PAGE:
Thursday, February 12, 2009

The Compromise Stimulus Bill

The cutting of most of the $40 billion in aid to states from the US Senate’s version of the federal fiscal stimulus bill was a triumph of politics over economics. Senators that claimed that this money does not represent stimulus have exposed themselves either to be woefully ignorant of the basic economic concept of stimulus or more concerned about political considerations than the welfare of the nation and its citizens. Either one is inexcusable.

This transfer to states represents the very best type of stimulus. It will fill in for lost state revenue, so it will begin to be spent immediately; it will go to existing programs, so it will be spent effectively; and the spending will go to the most vulnerable populations, the very people who are most adversely affected by the economic downturn. Additionally, much of this money would go to save off cuts in education funding - the very best investment we can make in the future prosperity of the country.

In exchange what did we get? Well, $70 billion spent on fixing the Alternative Minimum Tax for one. The AMT might be a bad thing in need of a fix, but a fix is terrible stimulus. It increases income of relatively well-off families and a good portion of this income can be expected to be saved so won't do much to stimulate the economy.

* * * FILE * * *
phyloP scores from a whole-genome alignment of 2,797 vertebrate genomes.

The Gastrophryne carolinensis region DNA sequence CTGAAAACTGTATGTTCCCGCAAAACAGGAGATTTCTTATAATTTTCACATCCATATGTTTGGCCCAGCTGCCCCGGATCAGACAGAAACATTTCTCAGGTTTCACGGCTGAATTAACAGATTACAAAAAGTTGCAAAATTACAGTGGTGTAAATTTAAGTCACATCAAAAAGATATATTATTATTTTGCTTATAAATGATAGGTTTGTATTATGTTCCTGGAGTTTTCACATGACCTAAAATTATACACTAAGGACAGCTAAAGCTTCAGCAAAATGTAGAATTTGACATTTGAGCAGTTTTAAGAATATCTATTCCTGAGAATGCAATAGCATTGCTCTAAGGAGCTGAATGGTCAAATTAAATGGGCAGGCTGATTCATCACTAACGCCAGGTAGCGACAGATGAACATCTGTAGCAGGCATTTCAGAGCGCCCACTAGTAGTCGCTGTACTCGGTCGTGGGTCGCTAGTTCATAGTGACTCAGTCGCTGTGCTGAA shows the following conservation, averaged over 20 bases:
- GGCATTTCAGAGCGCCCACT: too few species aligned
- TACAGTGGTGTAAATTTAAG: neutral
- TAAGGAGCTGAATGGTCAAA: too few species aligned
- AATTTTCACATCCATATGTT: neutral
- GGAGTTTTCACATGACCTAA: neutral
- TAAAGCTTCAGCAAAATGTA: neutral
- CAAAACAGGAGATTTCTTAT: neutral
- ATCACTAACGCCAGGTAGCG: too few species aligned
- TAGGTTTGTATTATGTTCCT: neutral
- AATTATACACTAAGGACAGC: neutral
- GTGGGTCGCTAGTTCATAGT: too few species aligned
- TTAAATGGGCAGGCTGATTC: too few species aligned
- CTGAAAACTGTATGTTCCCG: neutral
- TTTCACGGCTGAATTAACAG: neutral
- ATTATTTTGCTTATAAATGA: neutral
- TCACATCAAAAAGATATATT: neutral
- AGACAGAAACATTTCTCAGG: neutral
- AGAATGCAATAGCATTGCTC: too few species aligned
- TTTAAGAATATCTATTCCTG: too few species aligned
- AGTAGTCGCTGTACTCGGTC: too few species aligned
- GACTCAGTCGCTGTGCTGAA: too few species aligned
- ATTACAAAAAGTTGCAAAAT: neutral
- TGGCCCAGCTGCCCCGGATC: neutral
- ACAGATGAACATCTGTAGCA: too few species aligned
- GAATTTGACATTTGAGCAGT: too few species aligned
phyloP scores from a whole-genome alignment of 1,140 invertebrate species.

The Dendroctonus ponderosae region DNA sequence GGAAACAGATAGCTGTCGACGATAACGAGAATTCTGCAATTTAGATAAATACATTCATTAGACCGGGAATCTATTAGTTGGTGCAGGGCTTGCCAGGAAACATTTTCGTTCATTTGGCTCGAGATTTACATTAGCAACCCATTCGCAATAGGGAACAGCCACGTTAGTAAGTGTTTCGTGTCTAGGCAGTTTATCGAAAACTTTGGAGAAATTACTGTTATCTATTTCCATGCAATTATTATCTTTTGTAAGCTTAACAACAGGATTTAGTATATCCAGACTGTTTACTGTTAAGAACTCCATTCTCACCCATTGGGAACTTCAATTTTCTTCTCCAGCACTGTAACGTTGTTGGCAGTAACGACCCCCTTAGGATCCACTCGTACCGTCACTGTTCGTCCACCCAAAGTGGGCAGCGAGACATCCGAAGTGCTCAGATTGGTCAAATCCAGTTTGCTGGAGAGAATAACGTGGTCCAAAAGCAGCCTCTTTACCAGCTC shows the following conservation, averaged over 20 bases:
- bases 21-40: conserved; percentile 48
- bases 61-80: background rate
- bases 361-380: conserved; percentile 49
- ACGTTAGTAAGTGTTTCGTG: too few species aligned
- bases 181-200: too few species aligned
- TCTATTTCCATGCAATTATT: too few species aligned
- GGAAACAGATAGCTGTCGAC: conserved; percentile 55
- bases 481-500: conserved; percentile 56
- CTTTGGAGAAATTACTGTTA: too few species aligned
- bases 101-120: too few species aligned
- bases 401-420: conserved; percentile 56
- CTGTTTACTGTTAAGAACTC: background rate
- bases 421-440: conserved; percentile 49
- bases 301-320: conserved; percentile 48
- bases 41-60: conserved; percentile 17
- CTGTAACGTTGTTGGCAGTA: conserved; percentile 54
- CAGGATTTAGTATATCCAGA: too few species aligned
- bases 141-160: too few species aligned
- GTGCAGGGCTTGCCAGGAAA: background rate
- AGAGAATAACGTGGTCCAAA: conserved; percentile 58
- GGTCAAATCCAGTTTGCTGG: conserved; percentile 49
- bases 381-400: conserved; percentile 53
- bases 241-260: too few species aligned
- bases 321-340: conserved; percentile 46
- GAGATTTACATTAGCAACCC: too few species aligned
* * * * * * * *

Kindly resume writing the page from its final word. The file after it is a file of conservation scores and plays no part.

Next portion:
So at the time states are cutting spending and, in some cases, increasing taxes - very direct and powerful anti-stimulus, the federal government is responding AMT fix that provides only a fraction of an antidote. Amazing. Imagine what spending this $70 billion in block grants to states would achieve?

I am very seriously starting to wonder if this bill will do more harm than good. An ineffective bill that saddles us with a huge debt burden is worse than no bill at all.


Dave Porter said...

I'm for a large stimulus but I am outraged by the priorities in this bill. On my own blog I've a post titled "Taking money from schools to build roads is ABSOLUTELY CRAZY." See here. It begins:"Oregon, and probably the US as a whole, is now going to try a grand experiment: whether cutting funding from education while building roads and bridges can be the path to our economic future. Seems crazy to me. Absolute folly. Raving mad!"

Jeff Alworth said...

This relates to your post below about jobs and stimulus. I'm reminded of an exchange I heard on some program between a Republican senator (forgot who--sorry!) and Barney Frank. The senator kept decrying the state spending, arguing that it would just go to shore up deficits. Only stimulus that went to private enterprise was stimulative. An astounded Barney Frank kept asking--"so it's not stimulus if it keeps cops on the street? It's only stimulus if it's the private sector?"

I'm astounded, too, and depressed. Here we stand, less than a month into the Obama admin, and we're already listing like a leaky sloop.